President Joe Biden and first lady Jill Biden were in Hawaii Monday to tour the damage from the fires in Maui and meet with survivors.
The Bidens first met with Hawaii Gov. Josh Green and his wife Jaime Green, and with members of Hawaii's congressional delegation, while still on the tarmac after exiting Air Force One.
During the visit President Biden spoke with first responders who battled the flames, and with state officials about the ongoing response.
The Bidens toured portions of the damaged region on foot, and from the air aboard Marine One.
When his motorcade toured through the rubble of the historic town of Lahaina, onlookers appeared to have a mixed response to the visit, according to the Associated Press. Some were enthusiastic, and some appeared to wave their middle fingers at the president's vehicles.
Later Monday afternoon President Biden gave remarks to remember the more than 100 victims, in what has become the deadliest wildfire in modern U.S. history.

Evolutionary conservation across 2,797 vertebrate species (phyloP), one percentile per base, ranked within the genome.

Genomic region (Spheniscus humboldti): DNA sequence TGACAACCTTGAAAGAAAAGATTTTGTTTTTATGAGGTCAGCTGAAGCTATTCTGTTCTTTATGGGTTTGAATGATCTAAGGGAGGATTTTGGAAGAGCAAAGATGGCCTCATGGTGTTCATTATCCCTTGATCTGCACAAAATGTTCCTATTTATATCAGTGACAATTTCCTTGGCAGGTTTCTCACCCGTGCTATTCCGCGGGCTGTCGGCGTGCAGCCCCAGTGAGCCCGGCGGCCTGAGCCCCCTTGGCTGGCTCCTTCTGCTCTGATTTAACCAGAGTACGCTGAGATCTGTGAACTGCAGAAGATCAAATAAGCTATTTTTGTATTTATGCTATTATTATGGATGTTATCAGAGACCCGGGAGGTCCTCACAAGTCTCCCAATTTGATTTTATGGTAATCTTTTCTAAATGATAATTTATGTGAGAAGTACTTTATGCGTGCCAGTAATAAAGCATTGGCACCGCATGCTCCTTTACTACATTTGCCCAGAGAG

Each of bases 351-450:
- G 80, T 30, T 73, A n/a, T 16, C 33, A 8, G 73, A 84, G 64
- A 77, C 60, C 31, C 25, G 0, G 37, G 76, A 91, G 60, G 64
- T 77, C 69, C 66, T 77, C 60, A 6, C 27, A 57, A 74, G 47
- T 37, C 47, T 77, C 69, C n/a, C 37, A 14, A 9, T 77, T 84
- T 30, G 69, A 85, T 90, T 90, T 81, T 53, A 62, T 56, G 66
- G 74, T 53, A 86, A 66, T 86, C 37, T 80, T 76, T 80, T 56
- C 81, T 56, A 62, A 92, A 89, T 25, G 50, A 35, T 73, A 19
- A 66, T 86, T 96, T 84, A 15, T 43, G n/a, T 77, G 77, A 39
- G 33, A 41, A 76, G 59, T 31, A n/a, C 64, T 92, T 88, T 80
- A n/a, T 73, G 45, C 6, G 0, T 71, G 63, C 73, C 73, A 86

President Biden delivered remarks from alongside the banyan tree in Lahaina, which became a symbol amid the catastrophe.
"Today it's burned, but it's still standing," President Biden said. "Trees survive for a reason. I believe it's a powerful, a very powerful symbol of what we can and will do to get through this crisis. For as long as it takes, we're going to be with you. The whole country will be with you."
"We're going to rebuild the way the people of Maui want to rebuild," President Biden said.
There are more than 1,000 federal officials working to respond to the disaster, the White House said, with more than $8.5 million in aid distributed so far.
On Monday the White House announced Bob Fenton would head up emergency response in Hawaii for the Federal Emergency Management Agency.
Maui County Mayor Richard Bissen said 850 people were still listed as missing following the disaster. He said he hopes the rolls of the missing will dwindle as search efforts continue.
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